) is followed by a verb. ill. Preposition (in/for/about etc. so I agreed to lend him some money. the structure is usually verb + to…(infinitive): offer agree refuse decide plan arrange hope aim learn deserve afford forget attempt manage fail promise threaten • It was late. • I’ll do the shopping when I’ve finished cleaning the flat. There was silence.) + -ing If a preposition (in/for/about etc. so we decided to take a taxi home. tennis tomorrow? away on holiday. having cutting playing going feeling Are you interested I’m not very good She must be fed up What are the advantages This knife is only How I bought a new bicycle Carol went to work for us? languages. For example: preposition in at with of for about instead of in spite of verb (-ing) working learning studying. a car? bread. Verb + to… If these verbs are followed by another verb. • Simon was in a difficult situation. the verb ends in -ing. 10 .Verb + -ing Here are some verbs that are followed by -ing: stop finish delay postpone fancy imagine consider avoid admit deny miss risk involve practise • Suddenly everybody stopped talking.
easy etc. verbs and adjectives can have the following endings: noun + s/es (plural) verb + s/-es (after he/she/it) verb + -ing verb + -ed adjective + -er (comparative) adjective + -est (superlative) adjective + -ly (adverb) books works working worked cheaper cheapest cheaply ideas enjoys enjoying enjoyed quicker quickest quickly matches washes washing washed brighter brightest brightly Words ending in -y (baby.): y changes to ie before the ending -s: baby/babies lorry/lorries hurry/hurries study/studies y changes to i before the ending -ed: hurry/hurried study/studied y changes to i before the endings -er and -est: easy/easier/easiest heavy/heavier/heaviest y changes to i before the ending -ly: easy/easily heavy/heavily temporary/temporarily country/countries apply/applies apply/applied secretary/secretaries try/tries try/tried lucky/luckier/luckiest Doubling consonants (stop/stopping/stopped. n nn . For example: stop plan rub big wet thin p n b g t n pp nn bb gg tt nn stopping planning rubbing bigger wetter thinner stopped planned rubbed biggest wettest thinnest 11 pp.) Sometimes a word ends in vowel + consonant.) If a word ends in a consonant* + y (-by/-ry/-sy insert / oblique -vy etc.Spelling rules Nouns. carry. For example: stop plan wet thin slip prefer regret Before the endings -ing/-ed/-er/-est. So p etc. we double the consonant at the end. wet/wetter/wettest etc.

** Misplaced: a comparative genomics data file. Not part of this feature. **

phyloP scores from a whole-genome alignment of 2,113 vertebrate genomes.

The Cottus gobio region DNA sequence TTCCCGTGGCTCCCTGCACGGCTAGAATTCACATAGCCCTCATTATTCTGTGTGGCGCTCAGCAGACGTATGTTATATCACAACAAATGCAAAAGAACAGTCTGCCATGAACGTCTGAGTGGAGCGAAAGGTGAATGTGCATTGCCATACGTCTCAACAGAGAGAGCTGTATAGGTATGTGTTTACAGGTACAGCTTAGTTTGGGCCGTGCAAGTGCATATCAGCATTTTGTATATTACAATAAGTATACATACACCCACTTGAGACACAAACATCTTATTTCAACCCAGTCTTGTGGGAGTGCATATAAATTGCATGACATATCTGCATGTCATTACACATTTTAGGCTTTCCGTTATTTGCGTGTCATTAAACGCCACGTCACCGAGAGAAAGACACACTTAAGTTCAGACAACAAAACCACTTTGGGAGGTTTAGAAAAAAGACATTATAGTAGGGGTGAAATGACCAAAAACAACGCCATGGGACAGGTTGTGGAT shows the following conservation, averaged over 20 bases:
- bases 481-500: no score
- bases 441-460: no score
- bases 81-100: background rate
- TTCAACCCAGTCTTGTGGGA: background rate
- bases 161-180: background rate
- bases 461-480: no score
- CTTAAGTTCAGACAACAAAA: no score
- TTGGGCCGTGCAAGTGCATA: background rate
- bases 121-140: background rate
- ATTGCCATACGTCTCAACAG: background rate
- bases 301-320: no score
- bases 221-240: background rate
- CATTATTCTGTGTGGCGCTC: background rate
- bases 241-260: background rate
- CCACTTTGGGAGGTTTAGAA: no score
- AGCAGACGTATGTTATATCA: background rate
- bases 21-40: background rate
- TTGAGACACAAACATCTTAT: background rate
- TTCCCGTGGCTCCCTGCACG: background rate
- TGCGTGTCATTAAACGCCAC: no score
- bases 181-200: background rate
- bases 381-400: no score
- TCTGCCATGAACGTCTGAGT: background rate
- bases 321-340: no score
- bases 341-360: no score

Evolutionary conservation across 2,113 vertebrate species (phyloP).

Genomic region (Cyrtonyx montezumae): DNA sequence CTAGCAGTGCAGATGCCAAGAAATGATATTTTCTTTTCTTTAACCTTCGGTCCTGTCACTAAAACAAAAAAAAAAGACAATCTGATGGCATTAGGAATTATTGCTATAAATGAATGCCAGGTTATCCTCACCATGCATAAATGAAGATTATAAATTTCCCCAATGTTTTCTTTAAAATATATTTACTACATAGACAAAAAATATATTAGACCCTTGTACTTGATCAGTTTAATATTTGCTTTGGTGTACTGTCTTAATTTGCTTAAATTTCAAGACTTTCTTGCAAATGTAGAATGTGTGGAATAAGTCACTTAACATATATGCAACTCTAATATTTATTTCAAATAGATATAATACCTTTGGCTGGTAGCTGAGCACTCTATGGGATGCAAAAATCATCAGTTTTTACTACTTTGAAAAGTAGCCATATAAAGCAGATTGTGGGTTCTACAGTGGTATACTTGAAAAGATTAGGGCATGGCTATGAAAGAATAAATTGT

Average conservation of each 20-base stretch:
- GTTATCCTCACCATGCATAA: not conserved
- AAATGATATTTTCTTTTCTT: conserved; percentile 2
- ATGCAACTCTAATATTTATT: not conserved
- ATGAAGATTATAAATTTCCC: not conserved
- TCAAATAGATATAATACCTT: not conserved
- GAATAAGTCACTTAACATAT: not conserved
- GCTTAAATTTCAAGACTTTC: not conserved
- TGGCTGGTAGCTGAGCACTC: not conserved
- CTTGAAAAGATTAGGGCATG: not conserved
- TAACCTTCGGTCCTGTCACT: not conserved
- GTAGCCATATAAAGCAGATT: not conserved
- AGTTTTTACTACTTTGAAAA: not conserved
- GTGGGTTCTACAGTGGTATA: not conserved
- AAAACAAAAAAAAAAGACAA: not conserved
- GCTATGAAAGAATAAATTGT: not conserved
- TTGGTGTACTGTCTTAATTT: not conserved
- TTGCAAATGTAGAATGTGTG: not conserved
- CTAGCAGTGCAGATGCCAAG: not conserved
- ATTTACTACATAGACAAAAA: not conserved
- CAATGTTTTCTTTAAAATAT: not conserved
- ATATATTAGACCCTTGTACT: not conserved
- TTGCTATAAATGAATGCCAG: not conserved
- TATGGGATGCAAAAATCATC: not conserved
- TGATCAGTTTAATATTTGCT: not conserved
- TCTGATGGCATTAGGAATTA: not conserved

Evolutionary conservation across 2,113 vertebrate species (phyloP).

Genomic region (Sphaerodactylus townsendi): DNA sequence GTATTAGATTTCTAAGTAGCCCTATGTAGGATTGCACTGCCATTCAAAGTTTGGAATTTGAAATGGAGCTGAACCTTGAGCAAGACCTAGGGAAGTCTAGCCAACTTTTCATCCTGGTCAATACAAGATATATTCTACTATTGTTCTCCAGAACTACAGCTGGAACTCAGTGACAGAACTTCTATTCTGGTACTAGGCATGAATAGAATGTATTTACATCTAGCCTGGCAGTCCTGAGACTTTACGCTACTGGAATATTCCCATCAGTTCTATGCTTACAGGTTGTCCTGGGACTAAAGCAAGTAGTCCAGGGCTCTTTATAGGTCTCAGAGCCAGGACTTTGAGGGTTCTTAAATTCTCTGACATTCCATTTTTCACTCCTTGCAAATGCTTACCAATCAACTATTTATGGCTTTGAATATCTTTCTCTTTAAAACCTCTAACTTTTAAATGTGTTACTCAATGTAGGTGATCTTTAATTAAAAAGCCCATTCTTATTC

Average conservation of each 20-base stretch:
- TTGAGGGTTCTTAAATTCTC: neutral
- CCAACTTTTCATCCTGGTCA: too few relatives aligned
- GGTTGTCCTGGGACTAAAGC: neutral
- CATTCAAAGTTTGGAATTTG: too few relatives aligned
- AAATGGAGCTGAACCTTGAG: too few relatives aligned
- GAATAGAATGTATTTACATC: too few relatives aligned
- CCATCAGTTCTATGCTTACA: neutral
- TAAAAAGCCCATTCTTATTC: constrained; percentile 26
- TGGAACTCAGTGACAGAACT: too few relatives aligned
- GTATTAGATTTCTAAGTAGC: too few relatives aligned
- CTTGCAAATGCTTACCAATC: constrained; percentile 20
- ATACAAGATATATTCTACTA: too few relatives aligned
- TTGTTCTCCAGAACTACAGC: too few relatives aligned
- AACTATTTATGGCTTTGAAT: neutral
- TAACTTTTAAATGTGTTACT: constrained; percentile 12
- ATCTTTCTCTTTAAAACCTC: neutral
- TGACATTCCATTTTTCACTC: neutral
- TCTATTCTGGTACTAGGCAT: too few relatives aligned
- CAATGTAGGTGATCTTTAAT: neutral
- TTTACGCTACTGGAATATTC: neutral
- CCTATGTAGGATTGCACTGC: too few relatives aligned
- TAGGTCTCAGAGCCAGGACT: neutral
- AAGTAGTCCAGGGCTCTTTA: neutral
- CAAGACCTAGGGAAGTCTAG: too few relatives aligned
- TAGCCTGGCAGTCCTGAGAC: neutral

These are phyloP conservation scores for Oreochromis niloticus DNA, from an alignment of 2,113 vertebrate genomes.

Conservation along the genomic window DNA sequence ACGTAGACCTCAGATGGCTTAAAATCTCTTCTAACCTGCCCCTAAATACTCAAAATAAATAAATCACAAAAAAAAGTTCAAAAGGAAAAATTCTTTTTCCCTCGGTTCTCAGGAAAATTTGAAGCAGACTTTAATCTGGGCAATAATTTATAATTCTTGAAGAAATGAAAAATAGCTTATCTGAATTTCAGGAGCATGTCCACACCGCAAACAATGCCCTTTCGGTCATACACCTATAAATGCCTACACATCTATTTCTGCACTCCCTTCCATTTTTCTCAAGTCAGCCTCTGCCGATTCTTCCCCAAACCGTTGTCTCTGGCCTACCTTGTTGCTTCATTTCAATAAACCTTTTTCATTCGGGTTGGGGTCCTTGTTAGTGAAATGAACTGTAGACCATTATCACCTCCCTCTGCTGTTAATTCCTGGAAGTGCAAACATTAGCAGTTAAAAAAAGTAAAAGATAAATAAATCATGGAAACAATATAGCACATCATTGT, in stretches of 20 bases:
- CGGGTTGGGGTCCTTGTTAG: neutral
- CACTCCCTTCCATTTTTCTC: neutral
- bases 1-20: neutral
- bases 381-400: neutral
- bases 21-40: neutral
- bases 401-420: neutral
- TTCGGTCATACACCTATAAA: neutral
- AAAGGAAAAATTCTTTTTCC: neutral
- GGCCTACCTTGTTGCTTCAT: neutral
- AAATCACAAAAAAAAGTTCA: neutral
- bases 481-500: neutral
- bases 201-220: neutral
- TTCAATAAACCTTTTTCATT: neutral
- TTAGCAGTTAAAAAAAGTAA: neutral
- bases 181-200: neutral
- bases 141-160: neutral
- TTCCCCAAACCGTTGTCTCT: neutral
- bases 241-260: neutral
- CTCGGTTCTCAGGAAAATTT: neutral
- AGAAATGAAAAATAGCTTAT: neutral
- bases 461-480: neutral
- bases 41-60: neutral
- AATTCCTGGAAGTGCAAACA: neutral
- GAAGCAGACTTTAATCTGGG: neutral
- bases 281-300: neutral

List of irregular verbs infinitive be beat become begin bend bet bite blow break bring broadcast build burst buy catch choose come cost creep cut deal dig do draw drink drive eat fall feed feel fight find flee fly forbid forget forgive freeze get give go grow hang have hear hide hit hold hurt keep kneel know lay lead leave lend let lie past simple was/were beat became began bent bet bit blew broke brought broadcast built burst bought caught chose came cost crept cut dealt dug did drew drank drove ate fell fed felt fought found fled flew forbade forgot forgave froze got gave went grew hung had heard hid hit held hurt kept knelt knew laid led left lent let lay past participle been beaten become begun bent bet bitten blown broken brought broadcast built burst bought caught chosen come cost crept cut dealt dug done drawn drunk driven eaten fallen fed felt fought found fled flown forbidden forgotten forgiven frozen got given gone grown hung had heard hidden hit held hurt kept knelt known laid led left lent let lain infinitive light lose make mean meet pay put read ride ring rise run say see seek sell send set sew shake shine shoot show shrink shut sing sink sit sleep slide speak spend spit split spread spring stand steal stick sting stink strike swear sweep swim swing take teach tear tell think throw understand wake wear weep win write past simple lit lost made meant met paid put read [red]* rode rang rose ran said saw sought sold sent set sewed shook shone shot showed shrank shut sang sank sat slept slid spoke spent spat split spread sprang stood stole stuck stung stank struck swore swept swam swung took taught tore told thought threw understood woke wore wept won wrote past participle lit lost made meant met paid put read [red]* ridden rung risen run said seen sought sold sent set sewn/sewed shaken shone shot shown/showed shrunk shut sung sunk sat slept slid spoken spent spat split spread sprung stood stolen stuck stung stunk struck sworn swept swum swung taken taught torn told thought thrown understood woken worn wept won written 12 .